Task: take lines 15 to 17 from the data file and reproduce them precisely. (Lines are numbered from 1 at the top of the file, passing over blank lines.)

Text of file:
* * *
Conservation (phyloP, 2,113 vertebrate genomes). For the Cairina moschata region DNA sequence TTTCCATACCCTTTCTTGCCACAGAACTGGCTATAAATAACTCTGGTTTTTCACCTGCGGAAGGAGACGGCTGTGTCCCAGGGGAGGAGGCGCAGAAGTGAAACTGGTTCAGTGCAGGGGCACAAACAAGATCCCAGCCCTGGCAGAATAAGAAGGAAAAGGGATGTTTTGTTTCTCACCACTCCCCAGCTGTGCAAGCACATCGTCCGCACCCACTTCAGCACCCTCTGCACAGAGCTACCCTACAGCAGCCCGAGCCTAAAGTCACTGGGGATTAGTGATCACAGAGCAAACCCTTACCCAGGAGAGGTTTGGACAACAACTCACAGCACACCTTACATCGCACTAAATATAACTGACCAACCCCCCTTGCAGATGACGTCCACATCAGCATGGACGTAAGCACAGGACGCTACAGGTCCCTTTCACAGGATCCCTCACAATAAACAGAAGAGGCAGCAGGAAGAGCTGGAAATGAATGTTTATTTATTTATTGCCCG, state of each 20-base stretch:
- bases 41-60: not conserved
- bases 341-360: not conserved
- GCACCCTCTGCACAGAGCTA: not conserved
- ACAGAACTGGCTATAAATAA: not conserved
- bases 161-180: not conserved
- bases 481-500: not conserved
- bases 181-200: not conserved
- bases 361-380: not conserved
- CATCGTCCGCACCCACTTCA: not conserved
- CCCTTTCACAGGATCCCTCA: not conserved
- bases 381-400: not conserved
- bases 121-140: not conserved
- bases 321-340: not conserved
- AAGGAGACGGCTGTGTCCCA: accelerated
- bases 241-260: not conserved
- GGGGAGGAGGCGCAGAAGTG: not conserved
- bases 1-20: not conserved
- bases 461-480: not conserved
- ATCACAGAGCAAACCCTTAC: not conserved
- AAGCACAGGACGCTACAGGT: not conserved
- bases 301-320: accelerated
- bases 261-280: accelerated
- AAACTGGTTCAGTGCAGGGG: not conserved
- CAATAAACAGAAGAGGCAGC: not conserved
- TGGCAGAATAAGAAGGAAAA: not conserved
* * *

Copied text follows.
- AAGGAGACGGCTGTGTCCCA: accelerated
- bases 241-260: not conserved
- GGGGAGGAGGCGCAGAAGTG: not conserved